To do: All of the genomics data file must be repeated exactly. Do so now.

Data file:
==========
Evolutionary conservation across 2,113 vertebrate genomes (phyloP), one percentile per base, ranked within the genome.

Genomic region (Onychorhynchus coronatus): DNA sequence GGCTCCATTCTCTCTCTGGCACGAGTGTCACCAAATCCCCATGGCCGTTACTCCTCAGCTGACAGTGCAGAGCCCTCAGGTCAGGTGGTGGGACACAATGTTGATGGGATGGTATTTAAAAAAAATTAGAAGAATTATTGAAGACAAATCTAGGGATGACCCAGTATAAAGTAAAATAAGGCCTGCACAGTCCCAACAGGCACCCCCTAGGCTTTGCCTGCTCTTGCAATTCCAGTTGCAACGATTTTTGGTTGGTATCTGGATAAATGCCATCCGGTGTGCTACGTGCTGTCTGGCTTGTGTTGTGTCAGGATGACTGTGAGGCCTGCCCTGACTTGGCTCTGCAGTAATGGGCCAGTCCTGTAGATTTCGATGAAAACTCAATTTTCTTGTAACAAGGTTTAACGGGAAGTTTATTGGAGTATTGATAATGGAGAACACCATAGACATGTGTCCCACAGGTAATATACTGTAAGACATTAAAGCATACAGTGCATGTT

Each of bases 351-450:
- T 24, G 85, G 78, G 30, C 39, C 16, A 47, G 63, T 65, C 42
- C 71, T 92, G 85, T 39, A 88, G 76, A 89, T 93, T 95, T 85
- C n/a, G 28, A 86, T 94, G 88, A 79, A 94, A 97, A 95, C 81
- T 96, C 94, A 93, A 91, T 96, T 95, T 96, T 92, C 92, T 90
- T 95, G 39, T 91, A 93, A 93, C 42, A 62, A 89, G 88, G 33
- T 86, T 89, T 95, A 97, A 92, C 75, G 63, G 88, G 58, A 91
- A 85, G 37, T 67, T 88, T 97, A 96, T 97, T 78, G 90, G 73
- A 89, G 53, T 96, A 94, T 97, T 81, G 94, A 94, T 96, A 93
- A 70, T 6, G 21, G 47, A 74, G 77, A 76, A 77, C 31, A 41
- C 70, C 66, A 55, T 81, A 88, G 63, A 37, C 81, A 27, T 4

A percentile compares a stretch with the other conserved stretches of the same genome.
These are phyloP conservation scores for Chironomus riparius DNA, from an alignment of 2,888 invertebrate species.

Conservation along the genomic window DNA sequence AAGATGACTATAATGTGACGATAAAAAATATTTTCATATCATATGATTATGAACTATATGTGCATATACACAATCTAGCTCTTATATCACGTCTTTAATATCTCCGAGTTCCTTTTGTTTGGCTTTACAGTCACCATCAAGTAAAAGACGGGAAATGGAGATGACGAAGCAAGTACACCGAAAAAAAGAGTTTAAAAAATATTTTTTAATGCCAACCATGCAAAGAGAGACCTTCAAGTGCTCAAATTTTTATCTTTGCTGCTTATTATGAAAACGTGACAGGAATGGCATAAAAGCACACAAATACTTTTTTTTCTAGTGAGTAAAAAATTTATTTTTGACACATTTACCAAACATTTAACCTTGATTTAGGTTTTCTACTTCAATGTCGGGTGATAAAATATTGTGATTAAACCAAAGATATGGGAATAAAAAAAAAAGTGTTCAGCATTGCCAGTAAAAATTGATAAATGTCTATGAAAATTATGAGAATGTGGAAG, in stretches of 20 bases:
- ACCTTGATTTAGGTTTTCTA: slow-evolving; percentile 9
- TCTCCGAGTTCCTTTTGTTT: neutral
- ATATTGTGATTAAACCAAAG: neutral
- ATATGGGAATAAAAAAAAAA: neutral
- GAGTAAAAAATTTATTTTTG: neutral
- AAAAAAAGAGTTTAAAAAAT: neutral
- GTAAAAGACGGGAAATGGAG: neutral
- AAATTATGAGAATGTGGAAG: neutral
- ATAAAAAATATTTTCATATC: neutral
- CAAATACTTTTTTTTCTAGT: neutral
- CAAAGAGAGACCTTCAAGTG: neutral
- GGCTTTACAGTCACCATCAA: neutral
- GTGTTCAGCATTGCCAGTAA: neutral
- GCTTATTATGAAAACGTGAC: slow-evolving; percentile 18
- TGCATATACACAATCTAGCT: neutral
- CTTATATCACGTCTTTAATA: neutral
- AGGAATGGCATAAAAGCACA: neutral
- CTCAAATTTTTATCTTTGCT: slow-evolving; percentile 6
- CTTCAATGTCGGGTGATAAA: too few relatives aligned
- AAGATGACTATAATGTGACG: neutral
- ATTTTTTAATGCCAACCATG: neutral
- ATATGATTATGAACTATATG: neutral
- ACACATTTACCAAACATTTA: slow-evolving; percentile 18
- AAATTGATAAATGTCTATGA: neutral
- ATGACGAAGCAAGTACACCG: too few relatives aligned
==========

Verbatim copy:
Evolutionary conservation across 2,113 vertebrate genomes (phyloP), one percentile per base, ranked within the genome.

Genomic region (Onychorhynchus coronatus): DNA sequence GGCTCCATTCTCTCTCTGGCACGAGTGTCACCAAATCCCCATGGCCGTTACTCCTCAGCTGACAGTGCAGAGCCCTCAGGTCAGGTGGTGGGACACAATGTTGATGGGATGGTATTTAAAAAAAATTAGAAGAATTATTGAAGACAAATCTAGGGATGACCCAGTATAAAGTAAAATAAGGCCTGCACAGTCCCAACAGGCACCCCCTAGGCTTTGCCTGCTCTTGCAATTCCAGTTGCAACGATTTTTGGTTGGTATCTGGATAAATGCCATCCGGTGTGCTACGTGCTGTCTGGCTTGTGTTGTGTCAGGATGACTGTGAGGCCTGCCCTGACTTGGCTCTGCAGTAATGGGCCAGTCCTGTAGATTTCGATGAAAACTCAATTTTCTTGTAACAAGGTTTAACGGGAAGTTTATTGGAGTATTGATAATGGAGAACACCATAGACATGTGTCCCACAGGTAATATACTGTAAGACATTAAAGCATACAGTGCATGTT

Each of bases 351-450:
- T 24, G 85, G 78, G 30, C 39, C 16, A 47, G 63, T 65, C 42
- C 71, T 92, G 85, T 39, A 88, G 76, A 89, T 93, T 95, T 85
- C n/a, G 28, A 86, T 94, G 88, A 79, A 94, A 97, A 95, C 81
- T 96, C 94, A 93, A 91, T 96, T 95, T 96, T 92, C 92, T 90
- T 95, G 39, T 91, A 93, A 93, C 42, A 62, A 89, G 88, G 33
- T 86, T 89, T 95, A 97, A 92, C 75, G 63, G 88, G 58, A 91
- A 85, G 37, T 67, T 88, T 97, A 96, T 97, T 78, G 90, G 73
- A 89, G 53, T 96, A 94, T 97, T 81, G 94, A 94, T 96, A 93
- A 70, T 6, G 21, G 47, A 74, G 77, A 76, A 77, C 31, A 41
- C 70, C 66, A 55, T 81, A 88, G 63, A 37, C 81, A 27, T 4

A percentile compares a stretch with the other conserved stretches of the same genome.
These are phyloP conservation scores for Chironomus riparius DNA, from an alignment of 2,888 invertebrate species.

Conservation along the genomic window DNA sequence AAGATGACTATAATGTGACGATAAAAAATATTTTCATATCATATGATTATGAACTATATGTGCATATACACAATCTAGCTCTTATATCACGTCTTTAATATCTCCGAGTTCCTTTTGTTTGGCTTTACAGTCACCATCAAGTAAAAGACGGGAAATGGAGATGACGAAGCAAGTACACCGAAAAAAAGAGTTTAAAAAATATTTTTTAATGCCAACCATGCAAAGAGAGACCTTCAAGTGCTCAAATTTTTATCTTTGCTGCTTATTATGAAAACGTGACAGGAATGGCATAAAAGCACACAAATACTTTTTTTTCTAGTGAGTAAAAAATTTATTTTTGACACATTTACCAAACATTTAACCTTGATTTAGGTTTTCTACTTCAATGTCGGGTGATAAAATATTGTGATTAAACCAAAGATATGGGAATAAAAAAAAAAGTGTTCAGCATTGCCAGTAAAAATTGATAAATGTCTATGAAAATTATGAGAATGTGGAAG, in stretches of 20 bases:
- ACCTTGATTTAGGTTTTCTA: slow-evolving; percentile 9
- TCTCCGAGTTCCTTTTGTTT: neutral
- ATATTGTGATTAAACCAAAG: neutral
- ATATGGGAATAAAAAAAAAA: neutral
- GAGTAAAAAATTTATTTTTG: neutral
- AAAAAAAGAGTTTAAAAAAT: neutral
- GTAAAAGACGGGAAATGGAG: neutral
- AAATTATGAGAATGTGGAAG: neutral
- ATAAAAAATATTTTCATATC: neutral
- CAAATACTTTTTTTTCTAGT: neutral
- CAAAGAGAGACCTTCAAGTG: neutral
- GGCTTTACAGTCACCATCAA: neutral
- GTGTTCAGCATTGCCAGTAA: neutral
- GCTTATTATGAAAACGTGAC: slow-evolving; percentile 18
- TGCATATACACAATCTAGCT: neutral
- CTTATATCACGTCTTTAATA: neutral
- AGGAATGGCATAAAAGCACA: neutral
- CTCAAATTTTTATCTTTGCT: slow-evolving; percentile 6
- CTTCAATGTCGGGTGATAAA: too few relatives aligned
- AAGATGACTATAATGTGACG: neutral
- ATTTTTTAATGCCAACCATG: neutral
- ATATGATTATGAACTATATG: neutral
- ACACATTTACCAAACATTTA: slow-evolving; percentile 18
- AAATTGATAAATGTCTATGA: neutral
- ATGACGAAGCAAGTACACCG: too few relatives aligned